As soon as COVID-19 vaccines arrived, conspiracy theories about harmful effects began spreading. Perhaps shrewdly, several of these conspiracy theories target reproductive age women, claiming falsely, for example, that the vaccines will impair fertility or, if they are already pregnant, harm their baby’s placenta.
This is partly the fault of the Moderna and Pfizer, the producers of these vaccines, who excluded pregnant women from their clinical trials, despite leading maternal health organizations like the American College of Obstetricians and Gynecologists all but begging them to test their vaccines in pregnant women. Naturally, the antivax movement was more than happy to step into the resulting data void.
So here’s what I think pregnant women should know, if they have the chance to get one of these vaccines: Get the vaccine. Get it as soon as it is offered to you.
If I were pregnant, I would absolutely get one of the two currently available vaccines (Pfizer and Moderna), for a few reasons.
Continue reading “Should you Get the COVID-19 Vaccine if You are Pregnant or Trying To Conceive?”
As part of their “baby-friendly” initiatives, some hospitals now require women to sign consent forms before receiving formula. These forms purport to list the “harms” associated with “a single bottle” of formula, and ask that parents signify their understanding that formula should not be given unless medically necessary.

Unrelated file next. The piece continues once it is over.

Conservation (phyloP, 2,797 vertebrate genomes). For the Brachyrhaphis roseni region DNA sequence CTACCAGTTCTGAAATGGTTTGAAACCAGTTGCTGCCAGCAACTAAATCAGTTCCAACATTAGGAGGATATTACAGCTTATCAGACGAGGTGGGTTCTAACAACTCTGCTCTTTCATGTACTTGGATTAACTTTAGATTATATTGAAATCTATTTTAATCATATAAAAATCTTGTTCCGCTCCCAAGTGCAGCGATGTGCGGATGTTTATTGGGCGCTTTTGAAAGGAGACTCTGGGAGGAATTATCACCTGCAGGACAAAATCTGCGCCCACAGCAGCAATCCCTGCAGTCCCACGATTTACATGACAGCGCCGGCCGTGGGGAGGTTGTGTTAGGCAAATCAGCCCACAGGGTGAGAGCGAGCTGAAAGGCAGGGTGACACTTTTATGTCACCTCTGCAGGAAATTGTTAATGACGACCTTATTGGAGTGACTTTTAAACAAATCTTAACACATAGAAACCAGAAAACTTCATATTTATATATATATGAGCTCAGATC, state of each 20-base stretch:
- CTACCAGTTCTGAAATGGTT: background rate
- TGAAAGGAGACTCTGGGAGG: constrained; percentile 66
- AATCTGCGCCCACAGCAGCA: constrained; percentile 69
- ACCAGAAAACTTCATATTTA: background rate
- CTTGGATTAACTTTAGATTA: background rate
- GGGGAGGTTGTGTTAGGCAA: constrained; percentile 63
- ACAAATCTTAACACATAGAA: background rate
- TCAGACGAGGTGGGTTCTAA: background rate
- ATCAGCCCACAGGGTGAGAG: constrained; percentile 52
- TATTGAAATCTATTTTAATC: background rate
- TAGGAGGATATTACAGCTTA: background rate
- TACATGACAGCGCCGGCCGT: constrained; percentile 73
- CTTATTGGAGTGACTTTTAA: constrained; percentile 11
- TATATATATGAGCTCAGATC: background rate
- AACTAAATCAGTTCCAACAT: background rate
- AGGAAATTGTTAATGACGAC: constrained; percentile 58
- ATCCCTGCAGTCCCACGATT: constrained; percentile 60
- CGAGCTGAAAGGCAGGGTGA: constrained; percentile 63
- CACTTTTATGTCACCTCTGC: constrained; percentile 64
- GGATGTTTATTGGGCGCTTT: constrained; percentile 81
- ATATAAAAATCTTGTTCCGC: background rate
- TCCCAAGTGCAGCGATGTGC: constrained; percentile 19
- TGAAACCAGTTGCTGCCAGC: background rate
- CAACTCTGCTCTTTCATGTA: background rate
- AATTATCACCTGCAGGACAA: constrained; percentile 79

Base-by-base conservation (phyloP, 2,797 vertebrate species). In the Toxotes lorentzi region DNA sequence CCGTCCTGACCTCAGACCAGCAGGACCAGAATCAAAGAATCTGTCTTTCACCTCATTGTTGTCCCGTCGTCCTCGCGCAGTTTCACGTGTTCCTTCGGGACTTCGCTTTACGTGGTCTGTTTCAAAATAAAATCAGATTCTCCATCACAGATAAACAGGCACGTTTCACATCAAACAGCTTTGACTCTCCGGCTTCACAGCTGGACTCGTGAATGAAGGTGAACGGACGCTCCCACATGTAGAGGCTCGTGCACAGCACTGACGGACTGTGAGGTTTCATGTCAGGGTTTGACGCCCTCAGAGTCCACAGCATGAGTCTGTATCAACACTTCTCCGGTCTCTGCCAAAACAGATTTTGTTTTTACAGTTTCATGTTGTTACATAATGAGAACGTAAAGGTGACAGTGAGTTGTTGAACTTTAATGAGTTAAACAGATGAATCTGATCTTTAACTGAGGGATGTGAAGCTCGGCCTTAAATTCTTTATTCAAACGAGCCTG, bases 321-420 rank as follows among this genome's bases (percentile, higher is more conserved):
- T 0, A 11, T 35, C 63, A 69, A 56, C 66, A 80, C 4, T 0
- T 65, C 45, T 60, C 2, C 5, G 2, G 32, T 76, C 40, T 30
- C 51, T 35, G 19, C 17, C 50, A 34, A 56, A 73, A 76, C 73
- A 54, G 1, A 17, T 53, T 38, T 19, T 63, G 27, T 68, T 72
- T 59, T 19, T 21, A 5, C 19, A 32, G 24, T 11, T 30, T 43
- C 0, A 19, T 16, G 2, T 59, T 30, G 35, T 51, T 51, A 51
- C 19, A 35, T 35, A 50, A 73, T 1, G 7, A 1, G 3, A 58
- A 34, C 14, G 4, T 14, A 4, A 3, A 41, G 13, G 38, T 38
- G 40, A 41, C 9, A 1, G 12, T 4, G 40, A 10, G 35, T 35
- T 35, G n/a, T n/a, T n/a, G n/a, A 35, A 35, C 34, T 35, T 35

On its face, asking parents to sign a waiver to receive formula, a long-used and widely available way of feeding babies, seems astoundingly paternalistic. But what I find most shocking are the allegedly “scientific” claims these forms make about supplementing with formula.
Continue reading “Sign away mamas: Formula consent forms are based on unscientific fearmongering”
The human microbiome is one of the hottest topic in medical research today, and with good reason.
This collection of trillions of microscopic inhabitants–bacteria, viruses, and fungi—cover nearly every interior and exterior surface of the human body, and many scientists now believe that these unseen co-passengers, far from being incidental hangers-on, are instead actively cultivated by our bodies and play a critical role in our immune and metabolic health.
Over the last decade, studies have linked the composition of our microbiomes the to a panoply of modern ailments: obesity, asthma, allergies, acne, C difficile induced diarrhea, and autoimmune diseases like Crohn’s and Type 1 Diabetes.
Our microbiome may matter most in early infancy.
Continue reading “What’s the deal with the infant microbiome?”
Who needs prenatal testing for genetic disorders? How much does your risk of carrying a baby with a genetic disorder increase with your age? Which prenatal test or screen is right for you?
These are among the questions my amazing co-author Molly Dickens (and fellow pregnant scientist blogger/partner-in-crime) and I tackle in our new ebook on prenatal testing. We provide a quick “cheat sheet” on how these tests compare, and then dig into the nitty-gritty details of each as well as the history of prenatal testing and how to estimate your personal risk of carrying a baby with a genetic disorder.
Continue reading “Overwhelmed by prenatal genetic testing options? Download my ebook!”